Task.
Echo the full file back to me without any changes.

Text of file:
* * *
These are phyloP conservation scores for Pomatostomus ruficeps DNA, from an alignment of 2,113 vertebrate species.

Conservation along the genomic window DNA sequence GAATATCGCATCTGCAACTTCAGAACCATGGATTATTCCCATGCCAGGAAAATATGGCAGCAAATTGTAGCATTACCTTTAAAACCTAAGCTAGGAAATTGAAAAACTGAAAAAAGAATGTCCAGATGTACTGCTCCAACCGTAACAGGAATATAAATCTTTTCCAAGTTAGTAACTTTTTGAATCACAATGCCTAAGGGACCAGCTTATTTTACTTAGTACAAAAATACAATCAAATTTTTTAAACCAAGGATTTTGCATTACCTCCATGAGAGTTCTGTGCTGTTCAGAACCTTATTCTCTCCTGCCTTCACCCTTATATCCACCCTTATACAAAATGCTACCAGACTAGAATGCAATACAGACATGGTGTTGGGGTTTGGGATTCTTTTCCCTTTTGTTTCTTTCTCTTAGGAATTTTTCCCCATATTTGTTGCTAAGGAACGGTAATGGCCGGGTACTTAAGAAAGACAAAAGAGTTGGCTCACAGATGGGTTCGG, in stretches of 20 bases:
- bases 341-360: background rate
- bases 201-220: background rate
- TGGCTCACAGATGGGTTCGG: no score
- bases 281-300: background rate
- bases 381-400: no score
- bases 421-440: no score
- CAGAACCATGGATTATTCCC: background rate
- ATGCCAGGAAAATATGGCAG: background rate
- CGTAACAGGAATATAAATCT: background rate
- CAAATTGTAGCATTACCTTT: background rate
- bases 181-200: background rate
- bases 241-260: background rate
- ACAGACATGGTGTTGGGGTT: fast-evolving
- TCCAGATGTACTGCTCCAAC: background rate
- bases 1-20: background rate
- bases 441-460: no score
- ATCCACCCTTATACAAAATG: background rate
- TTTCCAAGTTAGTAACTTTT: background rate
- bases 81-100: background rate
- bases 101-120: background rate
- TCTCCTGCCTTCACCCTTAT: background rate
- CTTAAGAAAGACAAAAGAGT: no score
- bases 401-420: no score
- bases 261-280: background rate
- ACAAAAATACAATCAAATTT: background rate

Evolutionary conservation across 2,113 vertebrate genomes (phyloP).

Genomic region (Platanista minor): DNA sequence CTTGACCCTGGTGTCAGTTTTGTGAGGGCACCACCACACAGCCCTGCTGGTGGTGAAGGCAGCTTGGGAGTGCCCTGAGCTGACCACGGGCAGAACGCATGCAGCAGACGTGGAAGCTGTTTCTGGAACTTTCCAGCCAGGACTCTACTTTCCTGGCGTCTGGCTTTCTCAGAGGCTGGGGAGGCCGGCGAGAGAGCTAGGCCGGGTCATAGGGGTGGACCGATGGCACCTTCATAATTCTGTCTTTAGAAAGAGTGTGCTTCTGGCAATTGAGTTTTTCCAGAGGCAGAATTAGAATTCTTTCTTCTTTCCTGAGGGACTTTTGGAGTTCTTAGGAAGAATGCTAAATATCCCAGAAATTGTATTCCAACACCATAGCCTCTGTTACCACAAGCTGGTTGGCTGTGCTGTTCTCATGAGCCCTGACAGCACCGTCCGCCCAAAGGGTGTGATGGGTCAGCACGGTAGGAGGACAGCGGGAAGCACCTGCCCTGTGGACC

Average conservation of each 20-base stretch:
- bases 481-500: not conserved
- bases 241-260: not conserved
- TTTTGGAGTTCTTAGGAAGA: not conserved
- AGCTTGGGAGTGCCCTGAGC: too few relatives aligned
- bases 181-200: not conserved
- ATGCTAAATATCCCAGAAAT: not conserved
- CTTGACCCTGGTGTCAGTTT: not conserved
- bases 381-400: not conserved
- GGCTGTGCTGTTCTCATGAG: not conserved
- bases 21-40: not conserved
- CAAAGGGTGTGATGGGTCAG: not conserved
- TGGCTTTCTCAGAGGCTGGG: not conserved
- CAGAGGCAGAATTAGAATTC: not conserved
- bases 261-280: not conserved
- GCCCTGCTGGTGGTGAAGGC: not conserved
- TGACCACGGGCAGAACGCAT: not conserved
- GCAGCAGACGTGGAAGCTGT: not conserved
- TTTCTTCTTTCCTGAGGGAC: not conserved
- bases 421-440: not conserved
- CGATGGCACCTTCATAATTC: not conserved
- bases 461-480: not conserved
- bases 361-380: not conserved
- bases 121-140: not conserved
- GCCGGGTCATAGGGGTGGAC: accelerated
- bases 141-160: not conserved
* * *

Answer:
These are phyloP conservation scores for Pomatostomus ruficeps DNA, from an alignment of 2,113 vertebrate species.

Conservation along the genomic window DNA sequence GAATATCGCATCTGCAACTTCAGAACCATGGATTATTCCCATGCCAGGAAAATATGGCAGCAAATTGTAGCATTACCTTTAAAACCTAAGCTAGGAAATTGAAAAACTGAAAAAAGAATGTCCAGATGTACTGCTCCAACCGTAACAGGAATATAAATCTTTTCCAAGTTAGTAACTTTTTGAATCACAATGCCTAAGGGACCAGCTTATTTTACTTAGTACAAAAATACAATCAAATTTTTTAAACCAAGGATTTTGCATTACCTCCATGAGAGTTCTGTGCTGTTCAGAACCTTATTCTCTCCTGCCTTCACCCTTATATCCACCCTTATACAAAATGCTACCAGACTAGAATGCAATACAGACATGGTGTTGGGGTTTGGGATTCTTTTCCCTTTTGTTTCTTTCTCTTAGGAATTTTTCCCCATATTTGTTGCTAAGGAACGGTAATGGCCGGGTACTTAAGAAAGACAAAAGAGTTGGCTCACAGATGGGTTCGG, in stretches of 20 bases:
- bases 341-360: background rate
- bases 201-220: background rate
- TGGCTCACAGATGGGTTCGG: no score
- bases 281-300: background rate
- bases 381-400: no score
- bases 421-440: no score
- CAGAACCATGGATTATTCCC: background rate
- ATGCCAGGAAAATATGGCAG: background rate
- CGTAACAGGAATATAAATCT: background rate
- CAAATTGTAGCATTACCTTT: background rate
- bases 181-200: background rate
- bases 241-260: background rate
- ACAGACATGGTGTTGGGGTT: fast-evolving
- TCCAGATGTACTGCTCCAAC: background rate
- bases 1-20: background rate
- bases 441-460: no score
- ATCCACCCTTATACAAAATG: background rate
- TTTCCAAGTTAGTAACTTTT: background rate
- bases 81-100: background rate
- bases 101-120: background rate
- TCTCCTGCCTTCACCCTTAT: background rate
- CTTAAGAAAGACAAAAGAGT: no score
- bases 401-420: no score
- bases 261-280: background rate
- ACAAAAATACAATCAAATTT: background rate

Evolutionary conservation across 2,113 vertebrate genomes (phyloP).

Genomic region (Platanista minor): DNA sequence CTTGACCCTGGTGTCAGTTTTGTGAGGGCACCACCACACAGCCCTGCTGGTGGTGAAGGCAGCTTGGGAGTGCCCTGAGCTGACCACGGGCAGAACGCATGCAGCAGACGTGGAAGCTGTTTCTGGAACTTTCCAGCCAGGACTCTACTTTCCTGGCGTCTGGCTTTCTCAGAGGCTGGGGAGGCCGGCGAGAGAGCTAGGCCGGGTCATAGGGGTGGACCGATGGCACCTTCATAATTCTGTCTTTAGAAAGAGTGTGCTTCTGGCAATTGAGTTTTTCCAGAGGCAGAATTAGAATTCTTTCTTCTTTCCTGAGGGACTTTTGGAGTTCTTAGGAAGAATGCTAAATATCCCAGAAATTGTATTCCAACACCATAGCCTCTGTTACCACAAGCTGGTTGGCTGTGCTGTTCTCATGAGCCCTGACAGCACCGTCCGCCCAAAGGGTGTGATGGGTCAGCACGGTAGGAGGACAGCGGGAAGCACCTGCCCTGTGGACC

Average conservation of each 20-base stretch:
- bases 481-500: not conserved
- bases 241-260: not conserved
- TTTTGGAGTTCTTAGGAAGA: not conserved
- AGCTTGGGAGTGCCCTGAGC: too few relatives aligned
- bases 181-200: not conserved
- ATGCTAAATATCCCAGAAAT: not conserved
- CTTGACCCTGGTGTCAGTTT: not conserved
- bases 381-400: not conserved
- GGCTGTGCTGTTCTCATGAG: not conserved
- bases 21-40: not conserved
- CAAAGGGTGTGATGGGTCAG: not conserved
- TGGCTTTCTCAGAGGCTGGG: not conserved
- CAGAGGCAGAATTAGAATTC: not conserved
- bases 261-280: not conserved
- GCCCTGCTGGTGGTGAAGGC: not conserved
- TGACCACGGGCAGAACGCAT: not conserved
- GCAGCAGACGTGGAAGCTGT: not conserved
- TTTCTTCTTTCCTGAGGGAC: not conserved
- bases 421-440: not conserved
- CGATGGCACCTTCATAATTC: not conserved
- bases 461-480: not conserved
- bases 361-380: not conserved
- bases 121-140: not conserved
- GCCGGGTCATAGGGGTGGAC: accelerated
- bases 141-160: not conserved